POLITICO: Hillary Clinton Advisers Take Early State Tour –> Also today in not-candidates: “Hillary Clinton’s campaign manager-in-waiting Robby Mook and Democratic operative Marlon Marshall are spending time in Iowa and New Hampshire this week, meeting with political influencers in the first two voting states in the presidential nominating process, a Democratic source confirmed on Monday.”

WaPo: Marco Rubio Is a Much Better Fundraiser Than You Think He Is –> “Because every conversation I have with a member of the Republican political class about Rubio begins and ends with some version of ‘Can he raise the money?'” (Yes, probably.)

NYT: Amid Inquiry, Menendez Finds Well of Support Among Jewish Leaders –> As Sen. Bob Menendez (D-NJ) awaits DOJ action: “In his moment of political peril, Mr. Menendez, who has denied any wrongdoing, has found perhaps his deepest well of support in the expansive pro-Israel community, including prominent Jewish Democrats concerned about the direction of White House negotiations with Iran.”

Sen. Reid to CNN on going after the Koch brothers –> “No one would help me, they were afraid they’d go after them. So I did it on my own. That’s what I felt I had to do.” (Also, see his comments about the rules change debate)

Tom Toles on the renovations of the Capitol dome.

WSJ: Chris Christie to Hold Fundraiser for Iowa Sen. Grassley –> It’s a good time to be a candidate for office in Iowa and New Hampshire: “Gov. Chris Christie is bringing a slice of Iowa to New Jersey in June with the Republican holding a fundraiser for GOP Sen. Charles Grassley.”

Sen. Elizabeth Warren (D-MA) has raised over $100,000 off last week’s threats from Wall Street banks to withhold cash from Democrats.

CPI: Rapper-Backed Group Illustrates Blind Spot in Political Transparency –> Ready or Not for this story, here it is: Did you know Fugees founder Pras was behind “one of the largest donations to a super PAC” by an LLC?

WSJ: Key Senator to Take Closer Look at FTC-Google Meetings –> Sen. Mike Lee (R-Utah) “plans to ask the Federal Trade Commission for information about meetings it had with Google Inc. executives while the FTC was investigating the company for possible antitrust violations.” The Hill. Awkward: He has a fundraiser with Google today.

CRP: Company Awarded First Federal Offshore Wind Farm Spends Big in DC –> “It has been nearly 15 years since a proposal to build wind turbines in federal waters was first floated by Cape Wind, but a Virginia power company with a much more substantial Washington money presence is poised to take the baton over the finish line.”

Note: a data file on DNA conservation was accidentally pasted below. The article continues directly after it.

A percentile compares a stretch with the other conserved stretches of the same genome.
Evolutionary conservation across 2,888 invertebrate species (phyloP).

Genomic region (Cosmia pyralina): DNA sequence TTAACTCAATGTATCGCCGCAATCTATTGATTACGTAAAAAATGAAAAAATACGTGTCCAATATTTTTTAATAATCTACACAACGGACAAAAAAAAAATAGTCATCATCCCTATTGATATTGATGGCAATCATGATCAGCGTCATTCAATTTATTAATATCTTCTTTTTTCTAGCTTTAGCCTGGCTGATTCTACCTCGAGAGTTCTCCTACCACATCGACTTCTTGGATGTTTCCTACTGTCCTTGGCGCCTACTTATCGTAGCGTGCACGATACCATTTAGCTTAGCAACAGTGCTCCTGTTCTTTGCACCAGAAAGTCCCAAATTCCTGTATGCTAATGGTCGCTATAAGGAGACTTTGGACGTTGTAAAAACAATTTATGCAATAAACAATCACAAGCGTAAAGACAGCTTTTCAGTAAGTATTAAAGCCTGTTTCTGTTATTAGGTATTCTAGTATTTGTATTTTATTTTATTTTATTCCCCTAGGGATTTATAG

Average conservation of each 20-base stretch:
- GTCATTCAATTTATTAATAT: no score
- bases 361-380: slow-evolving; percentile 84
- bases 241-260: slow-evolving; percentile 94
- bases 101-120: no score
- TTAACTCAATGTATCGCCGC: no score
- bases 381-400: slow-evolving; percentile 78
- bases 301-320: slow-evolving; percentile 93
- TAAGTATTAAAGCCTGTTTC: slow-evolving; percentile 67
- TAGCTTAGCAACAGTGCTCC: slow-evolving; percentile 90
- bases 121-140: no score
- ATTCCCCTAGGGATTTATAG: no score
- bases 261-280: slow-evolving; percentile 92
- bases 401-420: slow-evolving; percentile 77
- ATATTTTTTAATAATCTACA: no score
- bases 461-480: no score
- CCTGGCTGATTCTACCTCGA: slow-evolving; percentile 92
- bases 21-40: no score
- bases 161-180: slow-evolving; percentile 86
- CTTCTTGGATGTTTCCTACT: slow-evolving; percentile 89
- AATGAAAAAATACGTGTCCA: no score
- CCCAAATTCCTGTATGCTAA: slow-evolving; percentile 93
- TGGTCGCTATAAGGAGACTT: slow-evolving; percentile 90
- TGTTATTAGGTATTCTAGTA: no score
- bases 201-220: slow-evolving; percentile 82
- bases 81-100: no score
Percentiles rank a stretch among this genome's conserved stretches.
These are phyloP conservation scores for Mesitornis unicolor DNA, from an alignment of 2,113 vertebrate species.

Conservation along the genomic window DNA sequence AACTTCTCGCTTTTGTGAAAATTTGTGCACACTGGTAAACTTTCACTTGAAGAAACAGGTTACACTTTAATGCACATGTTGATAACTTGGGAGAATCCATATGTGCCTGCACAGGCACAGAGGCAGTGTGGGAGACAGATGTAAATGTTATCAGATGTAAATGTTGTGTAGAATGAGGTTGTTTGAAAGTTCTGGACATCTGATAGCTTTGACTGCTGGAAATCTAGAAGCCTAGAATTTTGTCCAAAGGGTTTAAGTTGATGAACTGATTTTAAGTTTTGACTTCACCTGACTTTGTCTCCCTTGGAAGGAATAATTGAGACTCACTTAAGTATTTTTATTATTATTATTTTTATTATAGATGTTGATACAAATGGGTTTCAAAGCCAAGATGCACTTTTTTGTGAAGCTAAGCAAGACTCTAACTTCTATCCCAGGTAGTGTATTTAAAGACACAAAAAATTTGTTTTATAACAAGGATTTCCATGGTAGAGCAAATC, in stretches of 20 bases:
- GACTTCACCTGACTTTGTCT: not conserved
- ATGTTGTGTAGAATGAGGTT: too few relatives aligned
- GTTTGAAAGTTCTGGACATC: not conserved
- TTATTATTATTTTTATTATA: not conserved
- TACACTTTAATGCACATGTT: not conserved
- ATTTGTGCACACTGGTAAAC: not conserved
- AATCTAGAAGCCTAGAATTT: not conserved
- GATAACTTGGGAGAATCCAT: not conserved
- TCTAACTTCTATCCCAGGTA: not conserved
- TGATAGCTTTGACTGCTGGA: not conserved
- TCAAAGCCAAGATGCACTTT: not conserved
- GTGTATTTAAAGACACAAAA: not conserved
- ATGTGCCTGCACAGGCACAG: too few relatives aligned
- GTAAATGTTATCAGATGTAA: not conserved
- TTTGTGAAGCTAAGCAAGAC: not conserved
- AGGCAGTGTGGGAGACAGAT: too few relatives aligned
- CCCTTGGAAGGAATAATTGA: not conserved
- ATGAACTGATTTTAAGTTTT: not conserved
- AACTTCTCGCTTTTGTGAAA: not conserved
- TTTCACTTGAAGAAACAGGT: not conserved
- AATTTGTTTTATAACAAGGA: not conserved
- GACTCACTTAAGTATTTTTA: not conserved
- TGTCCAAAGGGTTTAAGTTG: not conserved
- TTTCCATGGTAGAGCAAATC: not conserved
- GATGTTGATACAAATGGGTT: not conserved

I was cleaning up my office yesterday and found this 1996 report from the Center for Responsive Politics, “Wall Street Goes to Washington.” Weird how people in it were already complaining about Elizabeth Warren.

USA Today: Aaron Schock is Gone, But Will ‘Downton Abbey’ Look Remain? –> Rep. Aaron Schock’s (R-IL) resignation becomes official today.


NYT: Exposing Hedge Fund Politics in New York –> Really awesome work going on in New York exposing the political influence of hedge funders: “It is aimed at outlining the ways hedge funds bleed the economy through self-interested practice and then extend the damage through the lavish purchase of political influence.”

Capitol Media Services: Boost in Campaign Contribution Limits Gets Preliminary OK –> In Arizona: “State senators voted Monday to let special interests give candidates more money, while throwing another roadblock in the path of voters wanting to enact their own laws.”

AP: Analysis: Many Minnesota Lawmakers Make Move to Lobbyist –> In Minnesota: “Many states and the US government have limits against quick moves for lawmakers to become lobbyists. Minnesota does not have a law, but the state House has a rule calling for a one-year cooling off period that’s often ignored. There’s no penalty for violating it.”

Sherlock star Martin Freeman cut an ad for the Labour party ahead of May’s British elections and he uses some familiar language: “… Labour will make sure the economy works for all of us, not just the privileged few.”